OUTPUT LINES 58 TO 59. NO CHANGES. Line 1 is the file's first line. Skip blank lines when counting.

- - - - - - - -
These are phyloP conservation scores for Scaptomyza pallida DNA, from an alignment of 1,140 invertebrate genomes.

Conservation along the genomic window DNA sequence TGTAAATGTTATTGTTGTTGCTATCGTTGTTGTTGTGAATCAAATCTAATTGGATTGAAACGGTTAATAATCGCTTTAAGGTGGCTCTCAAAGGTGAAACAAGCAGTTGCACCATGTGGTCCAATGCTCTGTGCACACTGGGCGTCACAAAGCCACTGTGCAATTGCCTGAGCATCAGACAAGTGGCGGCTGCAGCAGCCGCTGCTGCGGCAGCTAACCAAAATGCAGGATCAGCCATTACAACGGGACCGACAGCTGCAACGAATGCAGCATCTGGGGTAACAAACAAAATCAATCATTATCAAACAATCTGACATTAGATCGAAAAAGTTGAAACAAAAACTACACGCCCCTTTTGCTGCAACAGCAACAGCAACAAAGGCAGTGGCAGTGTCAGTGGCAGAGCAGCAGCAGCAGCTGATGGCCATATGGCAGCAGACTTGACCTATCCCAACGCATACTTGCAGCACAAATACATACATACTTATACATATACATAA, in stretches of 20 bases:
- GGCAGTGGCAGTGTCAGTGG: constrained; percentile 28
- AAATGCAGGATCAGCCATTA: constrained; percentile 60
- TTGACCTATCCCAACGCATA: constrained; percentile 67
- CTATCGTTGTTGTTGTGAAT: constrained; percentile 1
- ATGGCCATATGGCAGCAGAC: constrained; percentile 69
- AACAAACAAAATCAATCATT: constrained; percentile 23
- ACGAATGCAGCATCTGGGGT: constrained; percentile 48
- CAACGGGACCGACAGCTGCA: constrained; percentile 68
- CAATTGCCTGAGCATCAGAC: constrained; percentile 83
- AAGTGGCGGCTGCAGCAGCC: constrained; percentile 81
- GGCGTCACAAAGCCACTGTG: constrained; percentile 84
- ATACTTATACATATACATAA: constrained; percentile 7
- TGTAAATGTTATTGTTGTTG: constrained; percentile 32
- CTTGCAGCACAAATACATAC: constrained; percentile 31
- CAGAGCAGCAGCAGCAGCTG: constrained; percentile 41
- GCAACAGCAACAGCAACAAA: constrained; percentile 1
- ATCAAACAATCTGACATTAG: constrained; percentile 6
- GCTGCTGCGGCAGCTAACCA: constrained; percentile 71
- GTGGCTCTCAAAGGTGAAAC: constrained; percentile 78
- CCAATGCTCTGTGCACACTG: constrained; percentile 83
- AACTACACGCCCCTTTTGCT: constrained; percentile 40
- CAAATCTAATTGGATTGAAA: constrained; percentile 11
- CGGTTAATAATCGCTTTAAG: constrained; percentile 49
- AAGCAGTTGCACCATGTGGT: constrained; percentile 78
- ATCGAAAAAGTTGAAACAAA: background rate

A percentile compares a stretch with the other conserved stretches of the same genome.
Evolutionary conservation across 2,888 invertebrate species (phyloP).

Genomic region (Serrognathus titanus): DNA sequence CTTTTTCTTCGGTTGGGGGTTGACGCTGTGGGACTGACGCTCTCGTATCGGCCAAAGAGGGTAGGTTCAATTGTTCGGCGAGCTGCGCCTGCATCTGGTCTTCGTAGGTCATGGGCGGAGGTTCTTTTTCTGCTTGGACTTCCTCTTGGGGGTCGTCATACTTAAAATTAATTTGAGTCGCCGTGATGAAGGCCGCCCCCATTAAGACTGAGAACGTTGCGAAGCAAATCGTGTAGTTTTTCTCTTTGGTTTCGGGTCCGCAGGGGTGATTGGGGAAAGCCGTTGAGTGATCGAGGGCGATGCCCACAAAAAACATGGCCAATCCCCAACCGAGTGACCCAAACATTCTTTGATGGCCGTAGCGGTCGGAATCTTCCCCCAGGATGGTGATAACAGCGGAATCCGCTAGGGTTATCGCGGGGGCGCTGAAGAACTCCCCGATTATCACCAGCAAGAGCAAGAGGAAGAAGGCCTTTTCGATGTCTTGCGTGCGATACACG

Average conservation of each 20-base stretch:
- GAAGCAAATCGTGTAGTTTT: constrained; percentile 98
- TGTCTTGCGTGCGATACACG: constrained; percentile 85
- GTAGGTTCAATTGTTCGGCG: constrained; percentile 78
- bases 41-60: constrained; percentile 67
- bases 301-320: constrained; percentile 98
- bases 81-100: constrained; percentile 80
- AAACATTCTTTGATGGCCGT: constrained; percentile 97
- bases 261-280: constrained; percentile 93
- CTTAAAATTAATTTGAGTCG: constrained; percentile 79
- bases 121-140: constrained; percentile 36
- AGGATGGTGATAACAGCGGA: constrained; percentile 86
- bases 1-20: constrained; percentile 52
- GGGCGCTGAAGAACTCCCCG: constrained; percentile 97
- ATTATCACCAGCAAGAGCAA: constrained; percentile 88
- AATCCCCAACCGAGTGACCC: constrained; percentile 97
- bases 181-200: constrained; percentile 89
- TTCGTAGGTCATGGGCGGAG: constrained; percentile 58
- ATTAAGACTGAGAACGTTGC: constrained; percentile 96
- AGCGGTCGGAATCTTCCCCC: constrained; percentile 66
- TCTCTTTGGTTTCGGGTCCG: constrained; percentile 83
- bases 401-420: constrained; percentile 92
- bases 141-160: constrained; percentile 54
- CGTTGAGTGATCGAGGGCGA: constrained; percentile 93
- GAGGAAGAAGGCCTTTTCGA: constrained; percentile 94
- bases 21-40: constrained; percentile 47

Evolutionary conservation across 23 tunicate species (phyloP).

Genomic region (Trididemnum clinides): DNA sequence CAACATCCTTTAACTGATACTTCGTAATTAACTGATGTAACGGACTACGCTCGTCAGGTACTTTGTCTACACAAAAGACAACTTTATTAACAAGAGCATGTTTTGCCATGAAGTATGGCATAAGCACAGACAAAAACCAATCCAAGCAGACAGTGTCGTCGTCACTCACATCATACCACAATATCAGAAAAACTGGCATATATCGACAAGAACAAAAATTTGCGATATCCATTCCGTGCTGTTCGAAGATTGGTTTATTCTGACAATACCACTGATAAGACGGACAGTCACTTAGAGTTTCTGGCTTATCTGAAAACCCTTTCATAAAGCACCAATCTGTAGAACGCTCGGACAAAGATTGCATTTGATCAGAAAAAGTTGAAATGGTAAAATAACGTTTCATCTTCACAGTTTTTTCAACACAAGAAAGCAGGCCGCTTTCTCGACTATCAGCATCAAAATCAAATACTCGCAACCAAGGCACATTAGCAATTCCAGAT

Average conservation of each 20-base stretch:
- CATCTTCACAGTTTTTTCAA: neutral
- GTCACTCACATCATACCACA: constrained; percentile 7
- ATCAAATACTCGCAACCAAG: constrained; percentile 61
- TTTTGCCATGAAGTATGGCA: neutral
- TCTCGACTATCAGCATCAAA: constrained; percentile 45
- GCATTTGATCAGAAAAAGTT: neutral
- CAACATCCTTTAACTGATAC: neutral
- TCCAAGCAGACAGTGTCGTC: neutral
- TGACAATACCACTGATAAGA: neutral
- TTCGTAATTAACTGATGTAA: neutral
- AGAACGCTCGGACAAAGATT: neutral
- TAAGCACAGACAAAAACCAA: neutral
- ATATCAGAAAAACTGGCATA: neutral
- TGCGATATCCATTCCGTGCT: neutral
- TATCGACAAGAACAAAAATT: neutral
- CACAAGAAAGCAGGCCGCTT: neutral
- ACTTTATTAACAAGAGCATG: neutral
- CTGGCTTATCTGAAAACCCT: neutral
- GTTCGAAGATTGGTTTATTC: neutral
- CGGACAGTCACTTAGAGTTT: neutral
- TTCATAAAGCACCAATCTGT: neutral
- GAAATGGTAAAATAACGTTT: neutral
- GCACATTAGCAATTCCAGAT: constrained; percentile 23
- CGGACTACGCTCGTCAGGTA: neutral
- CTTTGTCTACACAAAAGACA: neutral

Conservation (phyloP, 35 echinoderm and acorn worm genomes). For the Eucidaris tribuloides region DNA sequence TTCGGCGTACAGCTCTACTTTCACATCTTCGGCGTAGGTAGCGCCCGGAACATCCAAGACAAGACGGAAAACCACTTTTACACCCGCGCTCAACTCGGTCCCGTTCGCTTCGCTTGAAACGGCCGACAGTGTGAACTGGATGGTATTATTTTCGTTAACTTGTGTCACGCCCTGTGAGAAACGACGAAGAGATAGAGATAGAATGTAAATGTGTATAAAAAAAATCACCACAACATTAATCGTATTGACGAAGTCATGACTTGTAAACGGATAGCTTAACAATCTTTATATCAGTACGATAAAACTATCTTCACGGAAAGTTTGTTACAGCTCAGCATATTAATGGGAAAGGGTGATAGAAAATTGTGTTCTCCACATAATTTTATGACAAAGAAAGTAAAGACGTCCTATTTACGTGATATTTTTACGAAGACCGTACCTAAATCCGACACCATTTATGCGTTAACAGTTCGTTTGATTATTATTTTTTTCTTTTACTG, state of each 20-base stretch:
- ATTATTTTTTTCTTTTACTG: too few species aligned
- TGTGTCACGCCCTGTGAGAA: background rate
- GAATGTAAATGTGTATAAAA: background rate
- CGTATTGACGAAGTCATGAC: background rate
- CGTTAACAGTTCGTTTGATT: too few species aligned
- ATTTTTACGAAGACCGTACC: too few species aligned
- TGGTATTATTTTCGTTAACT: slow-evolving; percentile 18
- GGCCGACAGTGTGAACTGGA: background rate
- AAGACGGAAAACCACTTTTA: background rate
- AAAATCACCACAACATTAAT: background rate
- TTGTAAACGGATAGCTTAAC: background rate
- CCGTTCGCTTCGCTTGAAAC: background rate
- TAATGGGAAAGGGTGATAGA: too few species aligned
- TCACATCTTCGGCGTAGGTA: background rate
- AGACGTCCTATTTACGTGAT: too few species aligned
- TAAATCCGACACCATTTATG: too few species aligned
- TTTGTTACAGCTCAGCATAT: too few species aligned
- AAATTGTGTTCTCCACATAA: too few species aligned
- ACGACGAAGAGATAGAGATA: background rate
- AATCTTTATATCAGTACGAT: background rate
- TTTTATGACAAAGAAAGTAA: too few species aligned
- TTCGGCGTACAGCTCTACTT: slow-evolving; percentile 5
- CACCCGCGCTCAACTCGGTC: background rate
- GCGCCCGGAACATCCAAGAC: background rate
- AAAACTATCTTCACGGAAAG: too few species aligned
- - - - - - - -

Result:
Genomic region (Trididemnum clinides): DNA sequence CAACATCCTTTAACTGATACTTCGTAATTAACTGATGTAACGGACTACGCTCGTCAGGTACTTTGTCTACACAAAAGACAACTTTATTAACAAGAGCATGTTTTGCCATGAAGTATGGCATAAGCACAGACAAAAACCAATCCAAGCAGACAGTGTCGTCGTCACTCACATCATACCACAATATCAGAAAAACTGGCATATATCGACAAGAACAAAAATTTGCGATATCCATTCCGTGCTGTTCGAAGATTGGTTTATTCTGACAATACCACTGATAAGACGGACAGTCACTTAGAGTTTCTGGCTTATCTGAAAACCCTTTCATAAAGCACCAATCTGTAGAACGCTCGGACAAAGATTGCATTTGATCAGAAAAAGTTGAAATGGTAAAATAACGTTTCATCTTCACAGTTTTTTCAACACAAGAAAGCAGGCCGCTTTCTCGACTATCAGCATCAAAATCAAATACTCGCAACCAAGGCACATTAGCAATTCCAGAT

Average conservation of each 20-base stretch: